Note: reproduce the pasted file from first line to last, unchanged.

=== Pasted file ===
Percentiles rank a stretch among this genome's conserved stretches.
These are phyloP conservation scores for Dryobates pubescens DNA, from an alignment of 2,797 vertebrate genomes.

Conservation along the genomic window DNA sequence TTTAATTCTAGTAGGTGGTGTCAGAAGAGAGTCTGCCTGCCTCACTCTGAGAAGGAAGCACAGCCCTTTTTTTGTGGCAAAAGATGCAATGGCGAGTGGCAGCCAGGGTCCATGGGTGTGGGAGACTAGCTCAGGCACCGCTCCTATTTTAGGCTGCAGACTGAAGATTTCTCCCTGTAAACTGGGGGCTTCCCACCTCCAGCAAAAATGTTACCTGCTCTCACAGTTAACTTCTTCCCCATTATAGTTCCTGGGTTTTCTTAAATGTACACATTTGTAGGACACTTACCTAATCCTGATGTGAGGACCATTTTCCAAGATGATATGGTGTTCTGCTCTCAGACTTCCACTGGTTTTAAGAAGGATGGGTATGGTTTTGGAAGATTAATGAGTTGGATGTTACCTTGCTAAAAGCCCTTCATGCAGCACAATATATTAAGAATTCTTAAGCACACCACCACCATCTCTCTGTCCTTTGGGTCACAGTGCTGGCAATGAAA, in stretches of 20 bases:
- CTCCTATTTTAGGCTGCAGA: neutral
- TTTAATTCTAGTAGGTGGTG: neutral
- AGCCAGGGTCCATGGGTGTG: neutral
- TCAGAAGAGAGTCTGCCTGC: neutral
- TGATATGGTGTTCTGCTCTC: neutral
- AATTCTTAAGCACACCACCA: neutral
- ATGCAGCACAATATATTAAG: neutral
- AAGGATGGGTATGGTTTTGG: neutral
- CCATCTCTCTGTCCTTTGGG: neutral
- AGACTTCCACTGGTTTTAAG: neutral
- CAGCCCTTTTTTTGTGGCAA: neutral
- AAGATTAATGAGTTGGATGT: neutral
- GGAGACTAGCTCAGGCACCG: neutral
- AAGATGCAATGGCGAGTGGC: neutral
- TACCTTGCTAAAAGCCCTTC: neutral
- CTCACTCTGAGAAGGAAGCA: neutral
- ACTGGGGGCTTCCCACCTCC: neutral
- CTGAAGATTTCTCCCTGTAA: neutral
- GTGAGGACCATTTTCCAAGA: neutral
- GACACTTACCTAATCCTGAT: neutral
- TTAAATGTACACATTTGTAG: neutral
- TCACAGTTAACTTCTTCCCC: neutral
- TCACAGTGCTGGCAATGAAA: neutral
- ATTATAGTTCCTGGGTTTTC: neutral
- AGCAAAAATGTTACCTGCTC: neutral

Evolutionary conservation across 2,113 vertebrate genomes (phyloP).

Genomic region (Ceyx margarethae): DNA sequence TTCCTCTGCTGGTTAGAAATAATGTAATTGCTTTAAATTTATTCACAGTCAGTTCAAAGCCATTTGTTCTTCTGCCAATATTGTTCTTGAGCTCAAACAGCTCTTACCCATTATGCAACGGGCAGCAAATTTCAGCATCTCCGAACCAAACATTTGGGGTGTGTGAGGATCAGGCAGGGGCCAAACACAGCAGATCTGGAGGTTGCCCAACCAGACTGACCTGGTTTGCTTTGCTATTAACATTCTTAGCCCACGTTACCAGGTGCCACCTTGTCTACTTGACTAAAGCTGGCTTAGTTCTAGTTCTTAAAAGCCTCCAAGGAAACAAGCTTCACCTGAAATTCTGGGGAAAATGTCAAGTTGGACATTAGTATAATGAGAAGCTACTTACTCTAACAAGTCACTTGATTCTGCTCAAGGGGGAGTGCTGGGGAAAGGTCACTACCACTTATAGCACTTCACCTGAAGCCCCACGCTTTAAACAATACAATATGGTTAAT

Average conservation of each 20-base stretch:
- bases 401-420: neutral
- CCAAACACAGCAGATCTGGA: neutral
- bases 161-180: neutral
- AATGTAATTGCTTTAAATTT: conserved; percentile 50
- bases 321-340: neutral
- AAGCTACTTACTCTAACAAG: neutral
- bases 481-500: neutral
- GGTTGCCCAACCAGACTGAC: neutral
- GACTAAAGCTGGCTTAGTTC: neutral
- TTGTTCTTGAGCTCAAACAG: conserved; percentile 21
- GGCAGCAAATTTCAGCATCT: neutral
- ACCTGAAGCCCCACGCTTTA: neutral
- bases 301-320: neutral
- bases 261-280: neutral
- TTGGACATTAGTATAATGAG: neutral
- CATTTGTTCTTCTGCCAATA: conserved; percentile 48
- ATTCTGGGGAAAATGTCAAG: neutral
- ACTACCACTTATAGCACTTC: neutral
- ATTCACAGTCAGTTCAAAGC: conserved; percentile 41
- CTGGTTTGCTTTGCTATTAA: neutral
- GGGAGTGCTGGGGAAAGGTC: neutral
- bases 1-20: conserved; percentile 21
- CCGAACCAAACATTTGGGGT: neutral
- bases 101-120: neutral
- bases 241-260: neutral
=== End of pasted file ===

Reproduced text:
Percentiles rank a stretch among this genome's conserved stretches.
These are phyloP conservation scores for Dryobates pubescens DNA, from an alignment of 2,797 vertebrate genomes.

Conservation along the genomic window DNA sequence TTTAATTCTAGTAGGTGGTGTCAGAAGAGAGTCTGCCTGCCTCACTCTGAGAAGGAAGCACAGCCCTTTTTTTGTGGCAAAAGATGCAATGGCGAGTGGCAGCCAGGGTCCATGGGTGTGGGAGACTAGCTCAGGCACCGCTCCTATTTTAGGCTGCAGACTGAAGATTTCTCCCTGTAAACTGGGGGCTTCCCACCTCCAGCAAAAATGTTACCTGCTCTCACAGTTAACTTCTTCCCCATTATAGTTCCTGGGTTTTCTTAAATGTACACATTTGTAGGACACTTACCTAATCCTGATGTGAGGACCATTTTCCAAGATGATATGGTGTTCTGCTCTCAGACTTCCACTGGTTTTAAGAAGGATGGGTATGGTTTTGGAAGATTAATGAGTTGGATGTTACCTTGCTAAAAGCCCTTCATGCAGCACAATATATTAAGAATTCTTAAGCACACCACCACCATCTCTCTGTCCTTTGGGTCACAGTGCTGGCAATGAAA, in stretches of 20 bases:
- CTCCTATTTTAGGCTGCAGA: neutral
- TTTAATTCTAGTAGGTGGTG: neutral
- AGCCAGGGTCCATGGGTGTG: neutral
- TCAGAAGAGAGTCTGCCTGC: neutral
- TGATATGGTGTTCTGCTCTC: neutral
- AATTCTTAAGCACACCACCA: neutral
- ATGCAGCACAATATATTAAG: neutral
- AAGGATGGGTATGGTTTTGG: neutral
- CCATCTCTCTGTCCTTTGGG: neutral
- AGACTTCCACTGGTTTTAAG: neutral
- CAGCCCTTTTTTTGTGGCAA: neutral
- AAGATTAATGAGTTGGATGT: neutral
- GGAGACTAGCTCAGGCACCG: neutral
- AAGATGCAATGGCGAGTGGC: neutral
- TACCTTGCTAAAAGCCCTTC: neutral
- CTCACTCTGAGAAGGAAGCA: neutral
- ACTGGGGGCTTCCCACCTCC: neutral
- CTGAAGATTTCTCCCTGTAA: neutral
- GTGAGGACCATTTTCCAAGA: neutral
- GACACTTACCTAATCCTGAT: neutral
- TTAAATGTACACATTTGTAG: neutral
- TCACAGTTAACTTCTTCCCC: neutral
- TCACAGTGCTGGCAATGAAA: neutral
- ATTATAGTTCCTGGGTTTTC: neutral
- AGCAAAAATGTTACCTGCTC: neutral

Evolutionary conservation across 2,113 vertebrate genomes (phyloP).

Genomic region (Ceyx margarethae): DNA sequence TTCCTCTGCTGGTTAGAAATAATGTAATTGCTTTAAATTTATTCACAGTCAGTTCAAAGCCATTTGTTCTTCTGCCAATATTGTTCTTGAGCTCAAACAGCTCTTACCCATTATGCAACGGGCAGCAAATTTCAGCATCTCCGAACCAAACATTTGGGGTGTGTGAGGATCAGGCAGGGGCCAAACACAGCAGATCTGGAGGTTGCCCAACCAGACTGACCTGGTTTGCTTTGCTATTAACATTCTTAGCCCACGTTACCAGGTGCCACCTTGTCTACTTGACTAAAGCTGGCTTAGTTCTAGTTCTTAAAAGCCTCCAAGGAAACAAGCTTCACCTGAAATTCTGGGGAAAATGTCAAGTTGGACATTAGTATAATGAGAAGCTACTTACTCTAACAAGTCACTTGATTCTGCTCAAGGGGGAGTGCTGGGGAAAGGTCACTACCACTTATAGCACTTCACCTGAAGCCCCACGCTTTAAACAATACAATATGGTTAAT

Average conservation of each 20-base stretch:
- bases 401-420: neutral
- CCAAACACAGCAGATCTGGA: neutral
- bases 161-180: neutral
- AATGTAATTGCTTTAAATTT: conserved; percentile 50
- bases 321-340: neutral
- AAGCTACTTACTCTAACAAG: neutral
- bases 481-500: neutral
- GGTTGCCCAACCAGACTGAC: neutral
- GACTAAAGCTGGCTTAGTTC: neutral
- TTGTTCTTGAGCTCAAACAG: conserved; percentile 21
- GGCAGCAAATTTCAGCATCT: neutral
- ACCTGAAGCCCCACGCTTTA: neutral
- bases 301-320: neutral
- bases 261-280: neutral
- TTGGACATTAGTATAATGAG: neutral
- CATTTGTTCTTCTGCCAATA: conserved; percentile 48
- ATTCTGGGGAAAATGTCAAG: neutral
- ACTACCACTTATAGCACTTC: neutral
- ATTCACAGTCAGTTCAAAGC: conserved; percentile 41
- CTGGTTTGCTTTGCTATTAA: neutral
- GGGAGTGCTGGGGAAAGGTC: neutral
- bases 1-20: conserved; percentile 21
- CCGAACCAAACATTTGGGGT: neutral
- bases 101-120: neutral
- bases 241-260: neutral